Social media is an interesting animal. It can serve as the conduit for all manner of cat-related revelations and it can provide special insight to a world of nit-pickers and whiners. It can also apparently be used by hockey players to launch allegations at their hockey clubs.

That’s been the case with Joffrey Lupul, who used Instagram to accuse his Toronto Maple Leafs of cheating.

The 33-year-old winger has been put on the long-term injured reserve list by the Maple Leafs and hasn’t played a game for the team since February of 2016. The club claimed he failed a training camp physical for the second year in a row.

But Lupul fired back via the social media site, answering a commenter who brought up the failed physical by stating “Haha [sic] failed physical? They cheat, everyone lets them.”

The comment has since been deleted, but its impact has been felt far and wide and there’s a lot to unpack here.

For his part, Lupul hasn’t responded to follow-up questions and the Maple Leafs stated that the team will not be commenting on what their player said.

“We aren’t in a position to comment right now,” NHL deputy commissioner Bill Daly said. “That may or may not change when we know more.”

It’s possible to dismiss this case as Lupul just being bitter over how Toronto has treated him, but Jared Cowen levelled similar allegations against the team in the past week.

Cowen went through a contested buyout with the Maple Leafs in December, with an apparent hip injury the turning point for the club. The player felt he was healthy enough to go, but the club disagreed. Cowen subsequently filed a grievance and the buyout was permitted by an arbitrator.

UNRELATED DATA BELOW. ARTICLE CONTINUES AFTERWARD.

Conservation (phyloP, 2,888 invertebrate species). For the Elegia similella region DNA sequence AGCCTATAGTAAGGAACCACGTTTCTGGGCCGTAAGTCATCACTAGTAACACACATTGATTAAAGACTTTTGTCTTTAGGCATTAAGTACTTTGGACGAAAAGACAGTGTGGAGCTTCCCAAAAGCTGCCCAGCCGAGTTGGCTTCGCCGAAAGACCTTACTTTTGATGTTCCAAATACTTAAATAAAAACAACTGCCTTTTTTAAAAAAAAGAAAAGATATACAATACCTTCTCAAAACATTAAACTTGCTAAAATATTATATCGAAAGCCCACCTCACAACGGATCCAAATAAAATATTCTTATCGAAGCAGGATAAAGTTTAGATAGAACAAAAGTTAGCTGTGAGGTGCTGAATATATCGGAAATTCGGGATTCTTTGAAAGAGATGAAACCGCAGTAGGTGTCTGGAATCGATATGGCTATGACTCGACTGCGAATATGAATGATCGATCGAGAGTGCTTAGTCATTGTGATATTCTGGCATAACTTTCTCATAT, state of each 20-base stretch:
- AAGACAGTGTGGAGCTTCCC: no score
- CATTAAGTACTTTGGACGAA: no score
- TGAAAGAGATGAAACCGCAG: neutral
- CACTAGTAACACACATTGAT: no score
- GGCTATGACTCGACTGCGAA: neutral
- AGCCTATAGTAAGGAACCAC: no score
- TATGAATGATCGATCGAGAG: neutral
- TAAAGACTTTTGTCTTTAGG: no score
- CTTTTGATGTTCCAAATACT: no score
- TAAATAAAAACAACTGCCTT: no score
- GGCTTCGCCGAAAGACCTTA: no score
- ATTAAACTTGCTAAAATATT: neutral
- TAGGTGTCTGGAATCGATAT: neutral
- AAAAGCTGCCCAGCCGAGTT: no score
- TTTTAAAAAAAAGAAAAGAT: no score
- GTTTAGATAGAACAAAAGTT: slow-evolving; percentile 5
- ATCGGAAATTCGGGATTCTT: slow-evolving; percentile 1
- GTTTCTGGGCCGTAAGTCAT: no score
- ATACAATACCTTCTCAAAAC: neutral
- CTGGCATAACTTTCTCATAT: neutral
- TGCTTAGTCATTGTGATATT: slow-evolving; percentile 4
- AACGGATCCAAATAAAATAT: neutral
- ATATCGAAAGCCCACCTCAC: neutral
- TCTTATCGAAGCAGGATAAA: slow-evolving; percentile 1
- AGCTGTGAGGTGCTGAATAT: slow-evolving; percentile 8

The defenceman landed in Colorado. “Basically, they got me, figured out that I was hurt, they didn’t want to deal with it, and they got rid of me,” he told BSNDenver.com. “It was a joke of a process.”

The basic thrust of the allegation is that the Maple Leafs get, shall we say, creative with injuries in order to produce cap space or otherwise contend with problems.

The biggest piece of evidence is probably Stephane Robidas, the defenceman who Toronto signed to a three-year deal in 2014. He played a year before the Maple Leafs plunked him on the long-term injured reserve list and he never played another game. He landed a front office gig shortly thereafter and the club avoided having to pay out his healthy contract.

Is this a case of a team simply using a well-oiled loophole to get out of tricky contracts or is Lupul correct in calling the Toronto Maple Leafs cheaters? That could be just a matter of opinion, at least for now.

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